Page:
Rising fraud? Playing catch-up with international standards for US travelers abroad? Conforming with our North American counterparts in Canada and Mexico? Bowing to retailer’s demand for more protection against fraud at point of sale?
Those are just some of the reasons that EMV compliance may be closer on the horizon for US financial services providers than previously predicted by analysts and industry experts.
But the announcement by a third US credit union that they intend to adopt the EMV standards before they are mandated in the US have the team at COLLOQUY excited for an entirely different reason. The latest EMV entrant in the US is the North Carolina State Employees’ Credit Union. Starting next month, they will migrate their 1.7 million debit cards from a traditional magnetic-stripe design to the chip-based EMV design that much of Europe, Latin America and Asia Pacific have been adopting.
So why would the loyalty marketing team at COLLOQUY care about this development? That part is simple – it is all about a better loyalty “device”. Since the beginning of loyalty marketing, it has been necessary to have some sort of device to identify customers and seamlessly track their behavior. But, the promise of EMV-based cards for the loyalty marketing industry is that we can have a smart device that enables soft benefits and surprise-and-delight elements for credit card and debit card users. Those might include anything from the ability for the EMV chip card to store our personal preferences so that they are instantly recognized and rewarded when we check out at our favorite retailer. It could also include relevance-related data points to ensure that the messaging we receive by store associates or on our retail receipts aren’t just mass-targeted offers.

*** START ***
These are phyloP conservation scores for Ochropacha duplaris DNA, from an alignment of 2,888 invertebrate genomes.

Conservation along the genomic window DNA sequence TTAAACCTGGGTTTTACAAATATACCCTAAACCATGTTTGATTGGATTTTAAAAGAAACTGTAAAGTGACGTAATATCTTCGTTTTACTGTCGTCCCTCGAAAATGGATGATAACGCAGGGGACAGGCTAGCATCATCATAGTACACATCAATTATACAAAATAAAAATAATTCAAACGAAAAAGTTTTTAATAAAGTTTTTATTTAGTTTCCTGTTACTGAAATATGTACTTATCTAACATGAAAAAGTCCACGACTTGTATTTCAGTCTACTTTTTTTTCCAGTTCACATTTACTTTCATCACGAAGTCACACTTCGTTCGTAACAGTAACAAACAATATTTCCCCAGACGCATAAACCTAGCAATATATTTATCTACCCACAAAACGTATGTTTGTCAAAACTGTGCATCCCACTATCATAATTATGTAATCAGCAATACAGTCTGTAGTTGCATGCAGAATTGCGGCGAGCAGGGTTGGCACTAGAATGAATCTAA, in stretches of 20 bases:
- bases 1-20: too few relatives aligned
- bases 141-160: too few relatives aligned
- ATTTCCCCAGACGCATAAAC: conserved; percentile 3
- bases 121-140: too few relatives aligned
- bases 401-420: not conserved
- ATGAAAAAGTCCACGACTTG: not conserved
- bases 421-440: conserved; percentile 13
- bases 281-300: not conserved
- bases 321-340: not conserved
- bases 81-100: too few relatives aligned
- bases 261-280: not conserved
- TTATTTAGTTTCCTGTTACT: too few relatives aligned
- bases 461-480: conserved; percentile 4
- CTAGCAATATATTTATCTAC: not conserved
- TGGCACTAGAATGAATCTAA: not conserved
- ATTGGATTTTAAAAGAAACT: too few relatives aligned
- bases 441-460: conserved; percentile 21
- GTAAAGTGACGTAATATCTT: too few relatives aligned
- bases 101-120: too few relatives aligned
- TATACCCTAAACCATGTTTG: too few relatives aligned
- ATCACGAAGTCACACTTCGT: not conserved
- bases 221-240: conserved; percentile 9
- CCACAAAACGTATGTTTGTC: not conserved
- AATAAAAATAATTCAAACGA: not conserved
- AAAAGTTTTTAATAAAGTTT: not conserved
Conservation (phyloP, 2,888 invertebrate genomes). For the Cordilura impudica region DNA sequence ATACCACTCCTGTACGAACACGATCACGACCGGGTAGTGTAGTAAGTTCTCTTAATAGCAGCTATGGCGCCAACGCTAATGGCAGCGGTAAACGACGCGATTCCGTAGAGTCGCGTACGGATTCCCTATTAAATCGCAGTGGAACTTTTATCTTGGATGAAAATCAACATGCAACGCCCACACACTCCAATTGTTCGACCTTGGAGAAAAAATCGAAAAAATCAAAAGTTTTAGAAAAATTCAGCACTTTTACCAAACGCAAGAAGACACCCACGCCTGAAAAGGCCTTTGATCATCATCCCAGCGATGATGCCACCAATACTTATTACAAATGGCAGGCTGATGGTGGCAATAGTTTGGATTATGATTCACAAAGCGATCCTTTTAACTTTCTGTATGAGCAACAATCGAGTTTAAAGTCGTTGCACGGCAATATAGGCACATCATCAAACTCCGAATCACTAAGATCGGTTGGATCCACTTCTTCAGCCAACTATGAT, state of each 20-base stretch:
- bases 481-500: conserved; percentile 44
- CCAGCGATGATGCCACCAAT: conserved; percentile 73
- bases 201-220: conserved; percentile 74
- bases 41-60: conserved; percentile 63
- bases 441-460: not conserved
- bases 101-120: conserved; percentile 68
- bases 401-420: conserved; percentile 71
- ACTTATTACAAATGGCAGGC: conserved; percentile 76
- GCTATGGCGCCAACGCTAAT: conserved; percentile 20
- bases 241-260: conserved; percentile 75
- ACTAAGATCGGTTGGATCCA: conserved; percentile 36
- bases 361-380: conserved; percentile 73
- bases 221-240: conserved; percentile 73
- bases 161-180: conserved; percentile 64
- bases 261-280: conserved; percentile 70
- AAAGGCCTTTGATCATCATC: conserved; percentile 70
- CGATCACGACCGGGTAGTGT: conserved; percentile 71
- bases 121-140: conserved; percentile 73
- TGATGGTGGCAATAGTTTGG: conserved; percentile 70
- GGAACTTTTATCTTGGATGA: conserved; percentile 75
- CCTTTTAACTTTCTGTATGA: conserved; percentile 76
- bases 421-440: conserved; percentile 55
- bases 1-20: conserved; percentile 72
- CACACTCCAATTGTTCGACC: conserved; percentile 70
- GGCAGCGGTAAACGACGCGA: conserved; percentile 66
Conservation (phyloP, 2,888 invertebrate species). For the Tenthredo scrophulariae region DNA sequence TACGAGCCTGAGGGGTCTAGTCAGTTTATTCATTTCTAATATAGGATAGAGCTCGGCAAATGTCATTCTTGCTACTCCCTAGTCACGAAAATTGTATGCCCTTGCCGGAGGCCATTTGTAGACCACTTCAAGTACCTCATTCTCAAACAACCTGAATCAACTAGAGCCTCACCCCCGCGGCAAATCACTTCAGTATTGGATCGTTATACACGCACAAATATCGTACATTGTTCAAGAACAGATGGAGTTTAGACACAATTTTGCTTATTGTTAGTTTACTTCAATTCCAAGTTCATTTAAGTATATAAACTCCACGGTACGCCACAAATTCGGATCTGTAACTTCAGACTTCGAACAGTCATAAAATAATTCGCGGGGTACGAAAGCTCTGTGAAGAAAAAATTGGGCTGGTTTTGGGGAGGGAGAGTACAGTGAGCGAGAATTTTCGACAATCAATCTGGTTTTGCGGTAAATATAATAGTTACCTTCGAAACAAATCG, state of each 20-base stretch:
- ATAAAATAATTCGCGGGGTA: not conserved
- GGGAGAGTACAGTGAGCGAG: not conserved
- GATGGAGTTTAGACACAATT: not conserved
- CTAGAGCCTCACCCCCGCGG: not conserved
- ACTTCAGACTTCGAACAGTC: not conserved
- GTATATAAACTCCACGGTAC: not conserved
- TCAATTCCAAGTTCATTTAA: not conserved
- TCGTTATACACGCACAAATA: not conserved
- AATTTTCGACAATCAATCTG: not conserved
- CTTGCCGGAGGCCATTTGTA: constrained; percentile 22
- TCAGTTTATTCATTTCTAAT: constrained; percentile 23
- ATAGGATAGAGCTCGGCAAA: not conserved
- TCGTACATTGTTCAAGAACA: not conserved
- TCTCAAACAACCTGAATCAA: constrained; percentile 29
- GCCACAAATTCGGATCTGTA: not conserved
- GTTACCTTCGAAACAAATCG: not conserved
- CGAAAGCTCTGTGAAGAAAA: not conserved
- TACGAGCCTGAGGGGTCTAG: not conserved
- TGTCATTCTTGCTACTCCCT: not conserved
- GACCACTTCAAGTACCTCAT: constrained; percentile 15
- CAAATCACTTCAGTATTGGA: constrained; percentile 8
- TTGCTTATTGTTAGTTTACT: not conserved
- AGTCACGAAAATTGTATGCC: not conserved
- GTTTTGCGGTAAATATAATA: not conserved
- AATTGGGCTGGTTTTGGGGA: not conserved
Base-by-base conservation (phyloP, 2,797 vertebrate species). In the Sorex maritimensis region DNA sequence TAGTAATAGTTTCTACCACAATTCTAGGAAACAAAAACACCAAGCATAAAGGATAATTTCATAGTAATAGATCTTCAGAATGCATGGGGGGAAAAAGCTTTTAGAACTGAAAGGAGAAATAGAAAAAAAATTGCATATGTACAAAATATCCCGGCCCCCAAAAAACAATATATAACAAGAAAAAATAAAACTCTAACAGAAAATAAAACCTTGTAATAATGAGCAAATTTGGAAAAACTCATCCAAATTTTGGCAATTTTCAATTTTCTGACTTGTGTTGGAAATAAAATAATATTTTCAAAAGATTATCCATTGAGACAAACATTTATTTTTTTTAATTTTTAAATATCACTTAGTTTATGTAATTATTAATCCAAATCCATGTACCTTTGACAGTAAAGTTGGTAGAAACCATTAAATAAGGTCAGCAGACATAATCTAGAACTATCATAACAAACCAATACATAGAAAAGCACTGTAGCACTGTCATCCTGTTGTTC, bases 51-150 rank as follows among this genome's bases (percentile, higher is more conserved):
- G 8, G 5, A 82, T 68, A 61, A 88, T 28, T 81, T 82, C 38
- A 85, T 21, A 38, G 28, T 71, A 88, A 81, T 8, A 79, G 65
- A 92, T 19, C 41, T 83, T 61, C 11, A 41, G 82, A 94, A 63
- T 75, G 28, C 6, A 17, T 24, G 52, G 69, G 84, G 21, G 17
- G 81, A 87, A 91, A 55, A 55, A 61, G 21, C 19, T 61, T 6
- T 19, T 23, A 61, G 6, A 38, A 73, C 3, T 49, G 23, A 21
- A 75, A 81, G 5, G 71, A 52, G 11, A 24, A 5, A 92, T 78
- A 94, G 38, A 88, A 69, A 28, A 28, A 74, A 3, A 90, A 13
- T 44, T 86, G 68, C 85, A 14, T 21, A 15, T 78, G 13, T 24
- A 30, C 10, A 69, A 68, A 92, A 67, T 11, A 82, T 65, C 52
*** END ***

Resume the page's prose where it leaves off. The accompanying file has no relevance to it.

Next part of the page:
The ability to augment the ability of the legacy-based POS network in the US to provide customization and relevance is an opportunity worth dreaming about. And believe us – we at COLLOQUY have dreamed about this for the last 10 years or so. That is why these small, early adopters among the financial services institutions in the US have us cheering.
Now – many of you will argue that smart phone technology has already leap-frogged the capabilities of a chip-based credit or debit card. You may be right about that.
But, until smart phone adoption reaches critical scale … until mobile payment technology is no longer just a dream talked about among marketers in financial services circles … there is a “sleeper” in our midst. It may very well be the steady creep of credit unions and similar regional providers like the North Carolina State Employees’ Credit Union, United National Federal Credit Union and Travelex Currency Services Inc. that tip the scales to enable EMV protections – and loyalty program related benefits and services – to the general population of the US.
What do you think? Do you think that smaller institutions like these FSIs can lead the way in the US?